Blockchain, which is the basic technology for cryptocurrencies like Bitcoin and Ethereum, is mostly absorbed by the financial services industry, thanks to the promise of greater efficiency and lower operating costs.
Johnson claims blockchain, which is in fact a distributed ledger, "reduces errors and simplifies operations because everyone looks at the same numbers."
Similarly, blockchain promises to facilitate other financial services such as loans to syndicated banks, which according to Johnson still uses faxes.
In addition to global payments, commercial finance is ranked first in potential blockchain uses, Johnson says. He cites the work of Maersk (Nasdaq OMX: MAERB) and IBM (NYSE: IBM) on the blockchain platform of Tradelens, which aims to make container shipping more efficient, as an example of the use of blockchains in facilitating the Commerce.
"There is a lot of complexity in facilitating global trade flows," Johnson said. "A manufacturer in a country can get a purchase order, so take that order in a bank to get a loan until the order is shipped.Most of the tracking of this document can be done through blockchain. "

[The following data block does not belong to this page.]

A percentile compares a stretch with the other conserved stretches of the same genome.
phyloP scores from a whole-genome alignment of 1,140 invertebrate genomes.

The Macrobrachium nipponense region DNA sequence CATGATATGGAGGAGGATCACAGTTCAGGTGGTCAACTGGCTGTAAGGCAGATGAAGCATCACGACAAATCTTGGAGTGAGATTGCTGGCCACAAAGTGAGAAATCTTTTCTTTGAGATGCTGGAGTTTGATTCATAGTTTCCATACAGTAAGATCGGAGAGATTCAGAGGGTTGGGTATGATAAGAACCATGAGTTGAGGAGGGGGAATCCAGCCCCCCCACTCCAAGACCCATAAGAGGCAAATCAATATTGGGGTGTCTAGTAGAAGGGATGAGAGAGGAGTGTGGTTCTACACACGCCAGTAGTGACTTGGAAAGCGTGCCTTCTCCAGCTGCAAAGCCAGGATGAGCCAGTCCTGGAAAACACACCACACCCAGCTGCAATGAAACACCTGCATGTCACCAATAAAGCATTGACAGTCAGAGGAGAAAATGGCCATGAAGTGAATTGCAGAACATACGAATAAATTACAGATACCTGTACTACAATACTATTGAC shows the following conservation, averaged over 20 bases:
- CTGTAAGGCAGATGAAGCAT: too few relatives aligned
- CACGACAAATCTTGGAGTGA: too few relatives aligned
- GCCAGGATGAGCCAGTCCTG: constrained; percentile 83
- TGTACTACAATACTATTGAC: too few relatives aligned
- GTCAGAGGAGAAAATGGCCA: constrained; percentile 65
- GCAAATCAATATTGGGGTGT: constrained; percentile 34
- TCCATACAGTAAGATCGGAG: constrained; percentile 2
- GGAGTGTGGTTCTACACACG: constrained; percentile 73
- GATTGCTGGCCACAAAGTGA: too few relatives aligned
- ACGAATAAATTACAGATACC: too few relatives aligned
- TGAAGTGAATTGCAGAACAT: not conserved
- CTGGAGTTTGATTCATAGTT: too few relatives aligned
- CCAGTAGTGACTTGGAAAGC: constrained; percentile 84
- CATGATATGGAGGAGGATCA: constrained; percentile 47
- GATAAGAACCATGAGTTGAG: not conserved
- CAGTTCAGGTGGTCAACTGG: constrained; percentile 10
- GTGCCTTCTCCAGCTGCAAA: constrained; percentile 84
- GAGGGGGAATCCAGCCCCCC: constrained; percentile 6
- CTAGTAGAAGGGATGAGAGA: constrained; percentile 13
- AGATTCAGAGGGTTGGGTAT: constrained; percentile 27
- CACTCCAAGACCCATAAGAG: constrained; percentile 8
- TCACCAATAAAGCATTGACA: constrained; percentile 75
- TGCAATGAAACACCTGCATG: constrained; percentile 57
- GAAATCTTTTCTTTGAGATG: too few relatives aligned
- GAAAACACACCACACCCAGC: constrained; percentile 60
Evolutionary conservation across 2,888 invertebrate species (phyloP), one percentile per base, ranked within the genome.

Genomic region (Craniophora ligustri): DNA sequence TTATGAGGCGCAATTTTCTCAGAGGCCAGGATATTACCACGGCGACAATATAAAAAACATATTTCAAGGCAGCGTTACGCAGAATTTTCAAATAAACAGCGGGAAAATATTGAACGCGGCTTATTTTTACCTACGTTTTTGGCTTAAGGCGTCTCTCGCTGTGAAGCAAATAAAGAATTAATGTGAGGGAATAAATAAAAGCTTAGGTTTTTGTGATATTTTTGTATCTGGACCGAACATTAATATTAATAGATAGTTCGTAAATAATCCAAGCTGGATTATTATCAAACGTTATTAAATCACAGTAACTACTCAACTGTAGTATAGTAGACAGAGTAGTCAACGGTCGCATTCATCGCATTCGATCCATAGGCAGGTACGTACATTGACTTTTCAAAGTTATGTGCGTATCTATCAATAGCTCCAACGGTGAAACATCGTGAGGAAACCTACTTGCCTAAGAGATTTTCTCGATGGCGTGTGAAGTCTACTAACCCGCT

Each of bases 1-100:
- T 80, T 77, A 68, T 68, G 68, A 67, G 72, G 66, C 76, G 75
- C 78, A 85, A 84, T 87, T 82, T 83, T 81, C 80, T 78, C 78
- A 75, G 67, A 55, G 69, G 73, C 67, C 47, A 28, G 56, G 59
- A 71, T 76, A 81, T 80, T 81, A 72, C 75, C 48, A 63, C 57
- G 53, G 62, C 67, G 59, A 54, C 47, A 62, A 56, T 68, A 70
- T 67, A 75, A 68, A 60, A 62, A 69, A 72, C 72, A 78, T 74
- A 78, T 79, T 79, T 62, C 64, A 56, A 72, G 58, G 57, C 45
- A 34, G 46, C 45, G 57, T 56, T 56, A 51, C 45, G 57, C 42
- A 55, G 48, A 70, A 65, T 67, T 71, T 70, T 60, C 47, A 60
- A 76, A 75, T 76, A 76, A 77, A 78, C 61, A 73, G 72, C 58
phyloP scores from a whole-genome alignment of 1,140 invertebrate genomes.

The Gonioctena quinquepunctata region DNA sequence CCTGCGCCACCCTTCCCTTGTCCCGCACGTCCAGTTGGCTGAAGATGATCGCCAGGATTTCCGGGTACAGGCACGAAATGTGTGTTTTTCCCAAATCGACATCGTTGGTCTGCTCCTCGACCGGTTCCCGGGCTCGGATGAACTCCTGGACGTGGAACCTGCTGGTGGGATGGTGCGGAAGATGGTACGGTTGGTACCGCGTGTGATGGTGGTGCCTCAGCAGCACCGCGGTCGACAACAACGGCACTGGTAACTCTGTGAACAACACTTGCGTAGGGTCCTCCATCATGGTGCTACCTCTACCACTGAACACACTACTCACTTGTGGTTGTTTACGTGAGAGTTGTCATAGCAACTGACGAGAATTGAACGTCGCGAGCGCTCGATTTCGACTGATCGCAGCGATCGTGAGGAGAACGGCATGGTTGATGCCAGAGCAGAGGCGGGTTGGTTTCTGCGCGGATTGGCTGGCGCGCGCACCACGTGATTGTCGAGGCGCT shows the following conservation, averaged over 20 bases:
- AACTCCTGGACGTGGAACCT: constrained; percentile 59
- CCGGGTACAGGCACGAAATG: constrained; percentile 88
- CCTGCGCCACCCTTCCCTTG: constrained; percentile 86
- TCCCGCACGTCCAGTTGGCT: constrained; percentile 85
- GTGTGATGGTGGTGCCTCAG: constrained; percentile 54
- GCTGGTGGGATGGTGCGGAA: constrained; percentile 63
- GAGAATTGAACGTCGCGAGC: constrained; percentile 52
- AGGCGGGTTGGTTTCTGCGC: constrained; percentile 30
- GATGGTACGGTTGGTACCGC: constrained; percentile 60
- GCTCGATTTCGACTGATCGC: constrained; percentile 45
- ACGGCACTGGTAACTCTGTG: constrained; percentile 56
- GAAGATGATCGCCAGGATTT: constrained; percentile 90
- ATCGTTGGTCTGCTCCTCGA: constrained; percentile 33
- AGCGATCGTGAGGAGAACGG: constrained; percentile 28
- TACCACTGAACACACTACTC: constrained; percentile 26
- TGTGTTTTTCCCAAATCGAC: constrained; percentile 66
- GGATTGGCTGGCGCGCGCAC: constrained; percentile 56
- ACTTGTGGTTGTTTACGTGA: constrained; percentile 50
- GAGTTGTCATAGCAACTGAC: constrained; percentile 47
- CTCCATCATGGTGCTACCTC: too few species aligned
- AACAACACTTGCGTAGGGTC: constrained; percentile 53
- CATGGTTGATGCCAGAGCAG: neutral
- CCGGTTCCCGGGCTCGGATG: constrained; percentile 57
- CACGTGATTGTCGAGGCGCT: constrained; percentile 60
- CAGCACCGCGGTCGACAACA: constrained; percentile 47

The increase in spending coincides with the greater realization of the difficulties in using the blockchain for many companies. Johnson states that 57% of respondents found it more difficult than they initially thought to use blockchain in their business.
Despite the challenges, at least two-thirds of respondents expect the blockchain to produce "significant changes" in an area of their business within two years, with almost all changes occurring over five years.
As with other technologies, the blockchain "starts slowly, goes up with tons of press, then gets to the depression of disillusionment in which things do not move as quickly as possible," Johnson said. "But after that usually comes a plan where everything starts clicking."